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Still playing hard

Jeff Caspersen
Post Independent Staff
Glenwood Springs, CO Colorado
Kelley Cox Post IndependentHelen McQueeney teaches a recent fitness class at the Glenwood Springs Community Center.
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GLENWOOD SPRINGS, Colorado – For Helen McQueeney, age isn’t an excuse to slow down.

“Age doesn’t have to do with years,” the 60-year-old Roaring Fork Valley resident explained. “It has to do with how you spend those years. You’ve just got to keep playing harder and harder every year.”

And McQueeney, a fitness instructor and accomplished endurance athlete, plays hard.



Triathlons, trail runs, foot races and snowshoe races are staples of the Texas native’s weekends.

McQueeney’s weekdays are filled with exercise, which comes in the form of bike rides, runs and the fitness classes she teaches at the Glenwood Springs Community Center and elsewhere.



Some call it training. McQueeney calls it play.

And McQueeney is still very fast. She can’t think of a good reason to slow down.

“I kind of think that’s an attitude thing,” she said. “I think people slow down because they think they’re supposed to.”

McQueeney, who grew up in San Antonio and swam in college at the University of Texas, says triathlons are her favorite form of competition. Trail running is a close second.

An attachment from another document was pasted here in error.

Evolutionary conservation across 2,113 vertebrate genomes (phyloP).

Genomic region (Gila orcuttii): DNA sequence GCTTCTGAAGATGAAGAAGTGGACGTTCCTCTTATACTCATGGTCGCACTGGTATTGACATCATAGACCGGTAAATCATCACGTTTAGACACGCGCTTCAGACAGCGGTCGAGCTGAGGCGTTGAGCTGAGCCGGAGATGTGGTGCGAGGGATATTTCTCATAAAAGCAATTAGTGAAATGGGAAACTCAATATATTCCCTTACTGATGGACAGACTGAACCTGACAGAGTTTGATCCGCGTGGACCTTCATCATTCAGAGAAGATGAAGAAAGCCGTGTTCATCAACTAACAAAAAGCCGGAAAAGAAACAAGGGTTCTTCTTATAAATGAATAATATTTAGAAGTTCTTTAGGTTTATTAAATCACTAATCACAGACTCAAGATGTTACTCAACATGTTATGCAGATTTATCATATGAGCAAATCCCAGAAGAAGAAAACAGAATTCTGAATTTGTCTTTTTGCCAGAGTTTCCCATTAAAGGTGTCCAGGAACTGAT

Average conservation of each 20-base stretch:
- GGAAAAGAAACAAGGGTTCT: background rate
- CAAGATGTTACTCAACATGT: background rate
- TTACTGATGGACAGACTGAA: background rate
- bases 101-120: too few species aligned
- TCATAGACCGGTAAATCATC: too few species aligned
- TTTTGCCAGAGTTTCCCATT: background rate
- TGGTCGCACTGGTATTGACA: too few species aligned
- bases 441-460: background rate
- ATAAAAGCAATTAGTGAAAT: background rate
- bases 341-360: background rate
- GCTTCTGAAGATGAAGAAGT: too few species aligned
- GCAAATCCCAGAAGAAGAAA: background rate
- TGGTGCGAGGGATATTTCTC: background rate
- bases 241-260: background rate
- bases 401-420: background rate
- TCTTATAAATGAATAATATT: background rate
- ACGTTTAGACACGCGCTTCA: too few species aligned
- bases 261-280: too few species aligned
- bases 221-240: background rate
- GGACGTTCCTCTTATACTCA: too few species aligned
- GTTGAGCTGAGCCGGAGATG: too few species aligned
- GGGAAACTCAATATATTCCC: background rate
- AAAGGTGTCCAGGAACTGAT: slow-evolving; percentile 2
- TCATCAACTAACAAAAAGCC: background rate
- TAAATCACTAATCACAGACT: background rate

At this year’s Tri-Glenwood Triathlon, held on Sept. 11, McQueeney finished sixth overall. Surrounding her in the standings were much younger women.

But age is merely a number to McQueeney, whose love affair with triathlons began some 15 years ago when her friend Charlie Wertheim urged her to give the Tri-Glenwood a go.

“He used to work for the Forest Service,” she recalled. “It was in the same building my husband and I worked. We worked for Aspen Ski Tours. He talked three of us from Aspen Ski Tours into doing the Tri-Glenwood.”

Triathlons quickly became McQueeney’s “thing.” She hasn’t missed a Tri-Glenwood since, not even in 2007 when a broken leg kept her from entering the event as an individual. She still swam as part of a relay team.